2. 1/3 cup plus 2 tablespoons sugar
  3. 2 teaspoons fine sea salt
  4. 1 cup whole milk, warmed
  5. 1 packet dry active yeast
  6. 1 large egg plus 1 large egg yolk
  7. 1 stick plus 2 tablespoons unsalted butter, cut into tablespoons, at room temperature
For the filling
  1. 6 ounces dark chocolate, finely chopped
  2. 6 ounces white chocolate, finely chopped
  3. 1 stick (1/2 cup) unsalted butter, divided
For the glaze
  1. 1/3 cup water
  2. 6 TB sugar
Make the dough
  1. In a medium bowl, whisk the flour with the sugar and salt. In a stand mixer fitted with the dough hook, combine the milk with the yeast and let stand until foamy, about 5 minutes. Add the egg and egg yolk and sprinkle the dry ingredients on top. Mix at low speed for 2 minutes. Scrape down the side of the bowl and mix at medium speed until all of the dry ingredients well combined and the dough is smooth, about 5 minutes. Add the butter, bit by bit and mix at low speed until it is fully incorporated and a tacky dough forms, about 3 minutes; scrape down the side of the bowl as needed during mixing. Cover the bowl with plastic wrap and let the dough stand at room temperature for 1 hour.
  2. Line a large baking sheet with parchment paper and lightly coat the paper with butter. Scrape the dough out onto the parchment paper and cut the dough in half. Pat each piece into a neat square. Cover with plastic wrap and refrigerate overnight.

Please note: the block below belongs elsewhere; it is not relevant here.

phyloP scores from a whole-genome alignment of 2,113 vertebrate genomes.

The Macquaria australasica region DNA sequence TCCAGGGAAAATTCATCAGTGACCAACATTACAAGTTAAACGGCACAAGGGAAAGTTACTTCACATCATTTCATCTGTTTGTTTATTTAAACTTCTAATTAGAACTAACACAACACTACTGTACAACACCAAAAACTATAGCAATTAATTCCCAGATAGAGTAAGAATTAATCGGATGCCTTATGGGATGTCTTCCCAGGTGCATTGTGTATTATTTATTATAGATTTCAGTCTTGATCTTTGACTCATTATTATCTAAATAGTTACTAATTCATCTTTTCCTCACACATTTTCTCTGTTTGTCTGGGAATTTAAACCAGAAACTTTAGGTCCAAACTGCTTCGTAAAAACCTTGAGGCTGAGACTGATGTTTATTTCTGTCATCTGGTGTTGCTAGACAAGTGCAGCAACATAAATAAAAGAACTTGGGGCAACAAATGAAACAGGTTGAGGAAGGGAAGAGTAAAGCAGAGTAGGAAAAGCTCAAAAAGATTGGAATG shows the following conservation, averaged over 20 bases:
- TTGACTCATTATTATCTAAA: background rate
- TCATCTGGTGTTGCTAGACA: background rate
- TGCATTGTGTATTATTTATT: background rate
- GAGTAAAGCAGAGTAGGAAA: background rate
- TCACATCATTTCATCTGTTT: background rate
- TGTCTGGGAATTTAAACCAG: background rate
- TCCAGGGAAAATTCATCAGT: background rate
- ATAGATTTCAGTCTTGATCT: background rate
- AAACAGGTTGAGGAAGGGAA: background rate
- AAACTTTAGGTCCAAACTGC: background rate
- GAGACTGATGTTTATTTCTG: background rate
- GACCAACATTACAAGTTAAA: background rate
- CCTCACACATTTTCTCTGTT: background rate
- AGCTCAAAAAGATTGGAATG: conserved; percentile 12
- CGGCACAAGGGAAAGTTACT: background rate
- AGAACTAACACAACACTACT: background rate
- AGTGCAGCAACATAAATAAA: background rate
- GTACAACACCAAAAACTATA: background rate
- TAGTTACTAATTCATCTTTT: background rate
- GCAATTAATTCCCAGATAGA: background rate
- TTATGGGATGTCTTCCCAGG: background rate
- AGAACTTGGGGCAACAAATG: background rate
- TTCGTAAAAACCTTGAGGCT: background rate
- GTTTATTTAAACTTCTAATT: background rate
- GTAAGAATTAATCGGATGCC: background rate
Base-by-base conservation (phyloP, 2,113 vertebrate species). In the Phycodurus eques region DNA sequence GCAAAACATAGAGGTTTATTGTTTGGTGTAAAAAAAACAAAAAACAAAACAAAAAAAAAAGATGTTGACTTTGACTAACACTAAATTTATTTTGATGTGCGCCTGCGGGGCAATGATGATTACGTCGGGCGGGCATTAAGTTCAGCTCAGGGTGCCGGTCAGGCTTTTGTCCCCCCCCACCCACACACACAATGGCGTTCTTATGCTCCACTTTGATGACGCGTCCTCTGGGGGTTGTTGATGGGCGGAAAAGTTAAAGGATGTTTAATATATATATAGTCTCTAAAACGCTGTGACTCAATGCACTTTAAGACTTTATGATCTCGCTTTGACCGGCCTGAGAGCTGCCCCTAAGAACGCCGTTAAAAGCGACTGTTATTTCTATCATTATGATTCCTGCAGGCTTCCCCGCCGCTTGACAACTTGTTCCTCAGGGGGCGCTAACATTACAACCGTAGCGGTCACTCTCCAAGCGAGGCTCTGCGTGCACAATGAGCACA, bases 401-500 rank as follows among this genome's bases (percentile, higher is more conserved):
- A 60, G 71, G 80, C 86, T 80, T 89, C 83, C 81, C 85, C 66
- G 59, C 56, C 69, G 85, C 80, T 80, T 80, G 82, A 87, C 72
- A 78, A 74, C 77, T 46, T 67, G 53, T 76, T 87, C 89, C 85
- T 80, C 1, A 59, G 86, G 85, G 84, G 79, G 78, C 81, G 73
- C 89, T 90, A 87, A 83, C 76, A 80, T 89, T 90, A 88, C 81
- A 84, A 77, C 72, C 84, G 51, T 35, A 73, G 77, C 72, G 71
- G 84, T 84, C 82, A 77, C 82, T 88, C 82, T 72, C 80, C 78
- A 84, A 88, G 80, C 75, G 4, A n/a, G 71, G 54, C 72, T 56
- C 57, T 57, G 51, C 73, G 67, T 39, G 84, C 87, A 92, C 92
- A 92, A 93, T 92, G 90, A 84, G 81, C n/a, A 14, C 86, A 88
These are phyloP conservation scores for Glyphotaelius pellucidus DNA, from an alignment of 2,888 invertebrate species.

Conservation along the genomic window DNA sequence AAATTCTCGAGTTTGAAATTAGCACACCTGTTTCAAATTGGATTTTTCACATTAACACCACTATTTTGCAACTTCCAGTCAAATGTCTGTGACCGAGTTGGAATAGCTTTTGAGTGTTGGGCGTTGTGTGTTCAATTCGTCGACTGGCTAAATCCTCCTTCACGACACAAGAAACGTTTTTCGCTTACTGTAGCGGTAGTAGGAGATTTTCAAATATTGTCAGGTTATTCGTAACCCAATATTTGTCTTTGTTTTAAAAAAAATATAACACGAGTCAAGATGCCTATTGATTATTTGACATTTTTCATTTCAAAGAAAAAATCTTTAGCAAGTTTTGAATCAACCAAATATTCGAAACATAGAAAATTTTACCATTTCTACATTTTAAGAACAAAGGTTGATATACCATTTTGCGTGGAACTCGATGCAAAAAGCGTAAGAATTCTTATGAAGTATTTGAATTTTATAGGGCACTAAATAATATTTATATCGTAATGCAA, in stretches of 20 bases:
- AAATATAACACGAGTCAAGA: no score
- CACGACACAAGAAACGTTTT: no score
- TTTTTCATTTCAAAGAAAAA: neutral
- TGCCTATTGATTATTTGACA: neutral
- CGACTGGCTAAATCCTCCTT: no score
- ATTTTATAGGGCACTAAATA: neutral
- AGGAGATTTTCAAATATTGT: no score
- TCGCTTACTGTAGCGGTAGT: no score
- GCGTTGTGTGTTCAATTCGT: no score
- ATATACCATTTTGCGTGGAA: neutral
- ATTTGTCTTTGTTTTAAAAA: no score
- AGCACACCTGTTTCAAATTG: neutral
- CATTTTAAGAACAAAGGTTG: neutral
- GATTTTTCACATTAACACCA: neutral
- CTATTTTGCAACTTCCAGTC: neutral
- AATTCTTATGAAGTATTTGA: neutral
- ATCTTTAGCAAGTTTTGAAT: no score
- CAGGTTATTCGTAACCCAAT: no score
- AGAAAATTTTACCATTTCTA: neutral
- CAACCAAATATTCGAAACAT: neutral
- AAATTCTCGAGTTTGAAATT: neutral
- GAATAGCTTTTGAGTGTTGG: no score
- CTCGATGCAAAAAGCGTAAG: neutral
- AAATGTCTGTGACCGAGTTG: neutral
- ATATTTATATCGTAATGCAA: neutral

3. The next day, make the filling. In a small saucepan over low heat, melt the dark chocolate with 1/4 cup (1/2 stick) butter, stirring occasionally, until smooth. Remove from heat. Clean the saucepan and repeat with the white chocolate. Let cool to room temperature
  4. Prepare two 9-by-4-inch loaf pans with butter and line with parchment paper, allowing 2 inches of overhang on each of the long sides. Roll out each square of dough to a 16" square. Using an offset spatula, spread all the dark chocolate filling on one square, and all the white chocolate filling in the other, in an even layer over the dough squares to within 1/2 inch of the edges. Starting at the long edge nearest you, tightly roll up each dough square jelly roll–style into a tight log.
  5. Using a sharp knife, cut the logs in half lengthwise. With one 1/2 log of dark chocolate and 1/2 log of white, twist the dough (as if you were braiding it) to form spirals and transfer to the prepared pans. Cover the loaves with a towel and let stand in a warm place until doubled in bulk, about 2 hours.
  6. Preheat the oven to 375°. Bake the loaves in the center of the oven for about 35-45 minutes, until puffed and well browned.
  7. Meanwhile, make the glaze. In a small saucepan, add the sugar and water and cook until all the sugar is dissolved. Brush or spoon the glaze over the warm babkas and let set 15 minutes.
  8. Use the parchment paper to lift the babkas out of the pans and onto a rack set over a baking sheet. Discard the paper.
  9. Let set about 30 minutes. Slice and serve.
Adapted from Food and Wine
Adapted from Food and Wine
The Hungary Buddha Eats the World

Written after a delicious babka breakfast.

This post was in partnership with Jord wood watches. All opinions, tangents and ramblings are mine and mine alone.  Check out their sweet collections for both men and women.  Thanks for supporting those that support THB!